The American and Global Mosaics are intensive, interdisciplinary, semester‐long research programs designed around ethnographic fieldwork and immersion in domestic and global communities. Their objective is to encourage students to think reflectively about the diverse world in which they live as they engage in collaborative work with local, transnational, and international communities. The Mosaics provide opportunities for students to meaningfully apply what they are learning in the classroom, both theoretically and methodologically, to the world beyond – and to bring their experiences in the world back into the classroom. The Mosaics challenge students to ask significant and relevant questions of the people and communities with which they are working; to actively listen to what others say about their lives and realities; to reflect on their own lives, worlds, and perspectives; to design research that addresses the needs and interests of their partner communities; and finally to present what they have discovered in thoughtful, effective, and ethical ways to multiple audiences.
Students learn not only how to design and conduct research but also how to produce their findings and analyses in various forms: written research papers and reports; conference presentations, video documentaries, audio podcasts, and multi‐media websites. The design of a specific Mosaic program is driven by pedagogical and research concerns, and faculty interest and availability. Different Mosaic models have emerged, from a full semester of coursework taken by students with 2-3 faculty from different disciplines, to cluster courses, to a one credit course that integrates a "winterim" research trip.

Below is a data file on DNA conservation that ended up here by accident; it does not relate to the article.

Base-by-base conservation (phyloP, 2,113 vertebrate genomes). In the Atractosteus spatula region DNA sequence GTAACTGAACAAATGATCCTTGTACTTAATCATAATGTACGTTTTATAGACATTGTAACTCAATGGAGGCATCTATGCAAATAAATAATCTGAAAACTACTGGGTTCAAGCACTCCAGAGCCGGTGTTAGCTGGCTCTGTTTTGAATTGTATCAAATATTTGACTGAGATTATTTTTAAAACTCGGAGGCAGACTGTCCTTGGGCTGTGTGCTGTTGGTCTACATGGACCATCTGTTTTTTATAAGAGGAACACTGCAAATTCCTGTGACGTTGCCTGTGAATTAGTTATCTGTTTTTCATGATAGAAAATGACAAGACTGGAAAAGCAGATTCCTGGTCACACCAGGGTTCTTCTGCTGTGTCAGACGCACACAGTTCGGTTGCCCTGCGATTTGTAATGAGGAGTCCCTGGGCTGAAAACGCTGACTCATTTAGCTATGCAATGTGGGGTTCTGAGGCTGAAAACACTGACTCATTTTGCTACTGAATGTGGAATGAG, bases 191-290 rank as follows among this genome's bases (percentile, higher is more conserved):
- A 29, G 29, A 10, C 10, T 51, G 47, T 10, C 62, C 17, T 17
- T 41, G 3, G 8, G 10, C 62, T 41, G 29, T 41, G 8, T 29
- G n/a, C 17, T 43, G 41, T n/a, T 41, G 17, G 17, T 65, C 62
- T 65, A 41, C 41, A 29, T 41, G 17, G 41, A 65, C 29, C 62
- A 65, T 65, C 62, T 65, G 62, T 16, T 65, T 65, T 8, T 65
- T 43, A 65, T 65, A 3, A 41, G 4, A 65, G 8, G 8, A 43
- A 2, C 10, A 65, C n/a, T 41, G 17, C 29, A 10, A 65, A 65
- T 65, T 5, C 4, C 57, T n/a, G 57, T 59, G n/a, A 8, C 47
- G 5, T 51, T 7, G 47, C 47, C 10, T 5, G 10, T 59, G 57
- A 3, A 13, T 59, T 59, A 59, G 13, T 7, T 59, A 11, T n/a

What is a Mosaic?
Current & Upcoming Mosaics
Trinidad: Carnival - Race and Ethnic Diversity, Art, Music and Representation Spring 2015
Jerry Philogene (American Studies) & Patricia van Leeuwaarde Moonsammy (Africana Studies)
The Eco-Entrepreneurship Path Mosaic, Spring 2014
Helen Takacs (International Business and Management) and Emily Pawley (History)
Ghana & Sea Islands of SC: Transatlantic Slave Trade/Middle Passage Fall 2013
Lynn Johnson (African Studies), Jeremy Ball (History) & Joyce Bylander
Mediterranean (Im)migration Mosaic Spring 2013
Apply here. Marcelo Borges (History), Sylvie Toux (French & Toulouse) & Susan Rose
Morocco: Jewish and Muslim Religion and Culture
A Mini-Mosaic January 2-20, 2013 Prof. Shalom Staub
Natural History Mosaic Fall 2012
Marcus Key (Earth Sciences), Gene Wingert (Biology) & Ash Nichols (English)
Find out more about past American & Global Mosaics, or request more information here.